Geoblocking is the practice of restricting or blocking internet content based on your geographic location. This usually means restricting content based on which country you are in, and is most commonly associated with media streaming services such as Netflix.
In this article, we discuss why streaming services geoblock content and how they do it.
- Why do services geoblock content?
- How does geoblocking work?
- VPNs and geoblocks
- Is geoblocking legal?
- Is evading geoblocks allowed?
- Data portability in the EU
- Account and payment restrictions
Why do services geoblock content?
Almost all commercial streaming services offer content they don’t own the rights to. To show this content, they strike deals with the content owners (who are often the content producers).
Content owners maximize their profits by selling the right to show their content to broadcasting services around the world. These contracts typically include exclusivity clauses, as the broadcasting companies don’t want the content they’ve paid for to be freely available in rival formats (such as from international streaming services that operate in their area).
So when a content owner sells broadcasting rights to an international streaming service such as Netflix, the contract they negotiate will often restrict where Netflix can make that content available, depending on what other contacts the owner has negotiated with local services.
Some streaming services, including HBO Max in the US and BBC iPlayer in the UK, are only licensed to show content to their customers in a single country.
It’s worth noting that streaming services which create content, such Netflix, Apple, and Amazon Prime, are free to do as they wish with their own intellectual property. Consequently, Netflix, Apple, and Prime usually make their original and exclusive content available to all their customers at the same time and without restrictions.
How does geoblocking work?
Every device that connects directly to the internet is assigned a unique IP address by the internet service provider (ISP). ISPs almost exclusively serve a single country, and thanks to the common practice of assigning IP addresses in blocks to contiguous geographic areas, it’s usually possible to narrow your location down to around city-level accuracy.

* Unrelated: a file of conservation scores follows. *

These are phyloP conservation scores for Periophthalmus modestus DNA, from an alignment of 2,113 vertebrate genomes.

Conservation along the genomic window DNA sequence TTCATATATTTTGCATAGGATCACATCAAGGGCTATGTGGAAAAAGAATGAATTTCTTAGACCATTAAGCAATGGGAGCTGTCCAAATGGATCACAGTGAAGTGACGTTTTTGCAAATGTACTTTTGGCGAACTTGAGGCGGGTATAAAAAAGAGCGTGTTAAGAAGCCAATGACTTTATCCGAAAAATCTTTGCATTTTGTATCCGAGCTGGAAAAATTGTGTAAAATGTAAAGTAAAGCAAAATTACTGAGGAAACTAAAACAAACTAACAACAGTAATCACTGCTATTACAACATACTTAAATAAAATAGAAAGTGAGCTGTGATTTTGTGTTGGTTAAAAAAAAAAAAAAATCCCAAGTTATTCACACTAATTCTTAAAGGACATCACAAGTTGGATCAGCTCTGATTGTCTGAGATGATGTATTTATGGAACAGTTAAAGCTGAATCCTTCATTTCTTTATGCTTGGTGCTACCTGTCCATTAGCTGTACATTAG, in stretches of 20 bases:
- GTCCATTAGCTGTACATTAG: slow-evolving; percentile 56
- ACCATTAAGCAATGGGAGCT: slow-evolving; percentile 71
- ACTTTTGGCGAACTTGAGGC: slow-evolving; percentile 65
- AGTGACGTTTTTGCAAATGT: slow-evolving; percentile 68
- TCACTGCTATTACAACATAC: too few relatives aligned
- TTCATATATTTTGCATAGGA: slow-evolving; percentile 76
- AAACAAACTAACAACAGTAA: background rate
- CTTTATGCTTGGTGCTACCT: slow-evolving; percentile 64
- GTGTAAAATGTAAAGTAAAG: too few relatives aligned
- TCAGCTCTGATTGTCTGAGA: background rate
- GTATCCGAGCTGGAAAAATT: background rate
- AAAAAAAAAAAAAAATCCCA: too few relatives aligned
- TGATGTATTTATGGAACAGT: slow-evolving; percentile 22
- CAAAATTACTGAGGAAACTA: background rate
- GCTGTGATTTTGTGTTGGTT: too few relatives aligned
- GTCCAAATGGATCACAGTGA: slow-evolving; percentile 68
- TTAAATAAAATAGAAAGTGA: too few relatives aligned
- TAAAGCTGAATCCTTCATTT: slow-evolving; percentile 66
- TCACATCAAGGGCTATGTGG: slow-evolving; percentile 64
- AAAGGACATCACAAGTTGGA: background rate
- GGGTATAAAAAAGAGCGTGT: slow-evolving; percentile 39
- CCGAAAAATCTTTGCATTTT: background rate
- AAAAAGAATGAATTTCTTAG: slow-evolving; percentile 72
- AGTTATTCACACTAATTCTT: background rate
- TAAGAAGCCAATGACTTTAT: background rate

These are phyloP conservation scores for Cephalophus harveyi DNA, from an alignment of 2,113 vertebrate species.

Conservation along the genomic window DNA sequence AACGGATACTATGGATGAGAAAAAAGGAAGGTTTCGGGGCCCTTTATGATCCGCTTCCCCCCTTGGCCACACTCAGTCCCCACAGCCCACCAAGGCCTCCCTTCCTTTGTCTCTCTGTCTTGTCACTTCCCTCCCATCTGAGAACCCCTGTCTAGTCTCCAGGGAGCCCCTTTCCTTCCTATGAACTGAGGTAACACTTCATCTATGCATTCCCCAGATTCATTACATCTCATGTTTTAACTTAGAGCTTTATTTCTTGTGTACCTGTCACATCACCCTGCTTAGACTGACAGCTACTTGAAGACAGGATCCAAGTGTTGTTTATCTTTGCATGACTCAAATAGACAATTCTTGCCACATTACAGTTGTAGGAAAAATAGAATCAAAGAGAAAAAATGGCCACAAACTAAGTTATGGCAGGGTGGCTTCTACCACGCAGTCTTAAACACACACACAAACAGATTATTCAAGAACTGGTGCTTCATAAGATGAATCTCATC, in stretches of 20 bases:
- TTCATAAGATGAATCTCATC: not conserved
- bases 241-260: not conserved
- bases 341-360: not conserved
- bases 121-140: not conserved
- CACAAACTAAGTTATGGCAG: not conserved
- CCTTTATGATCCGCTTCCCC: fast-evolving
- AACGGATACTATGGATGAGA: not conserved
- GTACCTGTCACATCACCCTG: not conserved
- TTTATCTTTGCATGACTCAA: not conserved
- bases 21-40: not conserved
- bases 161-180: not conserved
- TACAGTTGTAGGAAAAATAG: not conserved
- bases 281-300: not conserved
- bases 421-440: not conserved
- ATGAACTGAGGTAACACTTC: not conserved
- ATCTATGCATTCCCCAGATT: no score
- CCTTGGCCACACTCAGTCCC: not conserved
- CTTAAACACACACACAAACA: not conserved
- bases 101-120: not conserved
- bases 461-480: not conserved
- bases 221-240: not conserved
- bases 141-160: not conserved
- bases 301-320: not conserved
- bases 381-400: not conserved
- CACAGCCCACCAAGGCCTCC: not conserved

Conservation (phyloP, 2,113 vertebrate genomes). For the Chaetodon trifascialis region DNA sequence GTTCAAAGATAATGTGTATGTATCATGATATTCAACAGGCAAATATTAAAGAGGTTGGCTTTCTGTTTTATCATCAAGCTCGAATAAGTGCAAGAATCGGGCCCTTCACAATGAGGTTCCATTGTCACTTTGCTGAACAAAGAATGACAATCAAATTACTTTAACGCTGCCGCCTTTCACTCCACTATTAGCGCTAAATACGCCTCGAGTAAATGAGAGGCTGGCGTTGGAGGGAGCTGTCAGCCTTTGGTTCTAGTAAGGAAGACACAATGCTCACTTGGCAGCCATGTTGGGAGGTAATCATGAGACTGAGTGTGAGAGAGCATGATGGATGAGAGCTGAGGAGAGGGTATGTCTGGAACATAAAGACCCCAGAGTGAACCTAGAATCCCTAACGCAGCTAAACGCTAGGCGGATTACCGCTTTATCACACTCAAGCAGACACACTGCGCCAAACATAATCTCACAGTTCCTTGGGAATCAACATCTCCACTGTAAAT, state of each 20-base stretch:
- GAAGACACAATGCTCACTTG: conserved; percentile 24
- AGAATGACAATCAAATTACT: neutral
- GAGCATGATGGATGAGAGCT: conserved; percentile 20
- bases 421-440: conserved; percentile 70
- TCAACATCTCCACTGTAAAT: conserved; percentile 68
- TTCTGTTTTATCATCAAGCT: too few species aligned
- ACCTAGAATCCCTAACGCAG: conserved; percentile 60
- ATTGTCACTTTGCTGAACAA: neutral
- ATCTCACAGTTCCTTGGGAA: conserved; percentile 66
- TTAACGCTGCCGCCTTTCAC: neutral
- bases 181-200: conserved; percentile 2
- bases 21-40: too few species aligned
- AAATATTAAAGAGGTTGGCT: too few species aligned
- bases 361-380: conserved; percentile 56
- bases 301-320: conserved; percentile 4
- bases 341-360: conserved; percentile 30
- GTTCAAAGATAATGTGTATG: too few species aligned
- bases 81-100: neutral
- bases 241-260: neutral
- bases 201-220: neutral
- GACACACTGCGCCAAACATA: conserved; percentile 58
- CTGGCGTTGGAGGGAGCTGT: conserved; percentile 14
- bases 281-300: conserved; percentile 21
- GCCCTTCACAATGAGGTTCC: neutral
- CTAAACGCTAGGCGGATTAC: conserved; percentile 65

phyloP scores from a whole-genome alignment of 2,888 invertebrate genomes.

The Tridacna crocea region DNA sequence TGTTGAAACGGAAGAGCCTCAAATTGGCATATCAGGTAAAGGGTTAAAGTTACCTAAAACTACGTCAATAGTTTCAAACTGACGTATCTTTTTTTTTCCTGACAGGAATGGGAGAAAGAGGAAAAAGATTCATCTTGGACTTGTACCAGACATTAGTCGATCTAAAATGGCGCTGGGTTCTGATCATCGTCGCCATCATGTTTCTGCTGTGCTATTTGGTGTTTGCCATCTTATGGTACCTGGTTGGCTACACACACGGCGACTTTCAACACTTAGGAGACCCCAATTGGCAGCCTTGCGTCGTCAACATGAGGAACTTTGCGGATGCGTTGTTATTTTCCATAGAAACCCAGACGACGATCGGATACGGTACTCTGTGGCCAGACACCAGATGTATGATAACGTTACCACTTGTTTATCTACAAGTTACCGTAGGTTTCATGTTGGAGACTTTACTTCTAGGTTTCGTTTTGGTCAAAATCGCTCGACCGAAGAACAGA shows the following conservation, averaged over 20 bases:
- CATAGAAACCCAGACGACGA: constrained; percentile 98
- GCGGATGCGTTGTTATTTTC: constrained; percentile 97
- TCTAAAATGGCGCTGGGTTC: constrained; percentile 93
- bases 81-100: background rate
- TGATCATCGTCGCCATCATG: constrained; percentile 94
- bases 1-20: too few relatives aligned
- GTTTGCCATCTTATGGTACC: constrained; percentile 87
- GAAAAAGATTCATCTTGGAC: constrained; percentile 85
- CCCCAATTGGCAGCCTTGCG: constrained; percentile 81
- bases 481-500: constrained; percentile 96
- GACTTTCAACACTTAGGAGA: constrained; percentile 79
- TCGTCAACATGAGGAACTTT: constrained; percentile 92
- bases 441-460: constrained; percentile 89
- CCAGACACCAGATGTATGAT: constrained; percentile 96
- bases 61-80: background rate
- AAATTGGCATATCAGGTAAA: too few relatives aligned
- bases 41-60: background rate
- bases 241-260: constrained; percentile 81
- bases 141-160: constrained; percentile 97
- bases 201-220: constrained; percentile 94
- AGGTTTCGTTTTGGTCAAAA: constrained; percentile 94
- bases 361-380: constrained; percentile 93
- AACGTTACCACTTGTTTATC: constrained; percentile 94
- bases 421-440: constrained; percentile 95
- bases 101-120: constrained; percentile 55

And whenever you connect to an online service via its website or app, that service can see your IP address. So it knows where you’re accessing the internet from. This allows streaming services to simply block anyone who accesses their service (or restricted content within their service) based on your location.
VPNs and geoblocks
In principle, it’s fairly easy to bypass geoblocks. Technologies such as virtual private networks (VPNs) hide your real IP address and can make it look like you’re accessing the internet from elsewhere. However, we do not condone the use of Proton VPNfor the purpose of bypassing geoblocks.
Learn more about how a VPN works
In the case of VPNs, this “elsewhere” is the physical location of the VPN server you’ve connected to. So to watch content that is restricted to a certain country, you just need to connect to a VPN server in that country.
However, streaming services are very aware of this and actively try to prevent it. Some services may compile their own lists of IP addresses known to belong to VPN, proxy, and similar services. A number of commercial companies are explicitly in the business of compiling such lists. The streaming service then can simply block the listed IP addresses.
Some VPN services have found reliable ways to counter such blocks, but it remains a constantly evolving cat-and-mouse game.
Is geoblocking legal?
Yes. Content owners are free to make any deals they want with their licensees, including specifying where their content can be distributed. Streaming services are contractually obliged to enforce any agreed-upon restrictions, and if they don’t, the content owners may take their content elsewhere.
Is evading geoblocks allowed?
Depending on where the streaming service is based, watching georestricted content may contravene the services’ terms and conditions. You should therefore carefully read the company’s T&C documentation. It is also most probably contrary to the VPN’s terms and conditions.
Data portability in the EU
EU law enshrines the right to data portability within the European Union. What this means is that EU citizens have the right to watch anything they are entitled to watch at home when travelling to other EU countries.
Account and payment restrictions
Blocking content based on your IP address is the primary way that all streaming services georestrict their content. However, some platforms reinforce these technical blocks with additional tactics. The most common of these is to require new accounts to provide a domestic postal address and a domestic bank account or credit card.
For example, to create a Hulu account, you need to provide a US postal address and pay through an American financial institution.
At Proton, we think privacy is a fundamental human right. We therefore believe you should be empowered to protect your privacy online at all times, including while using streaming services.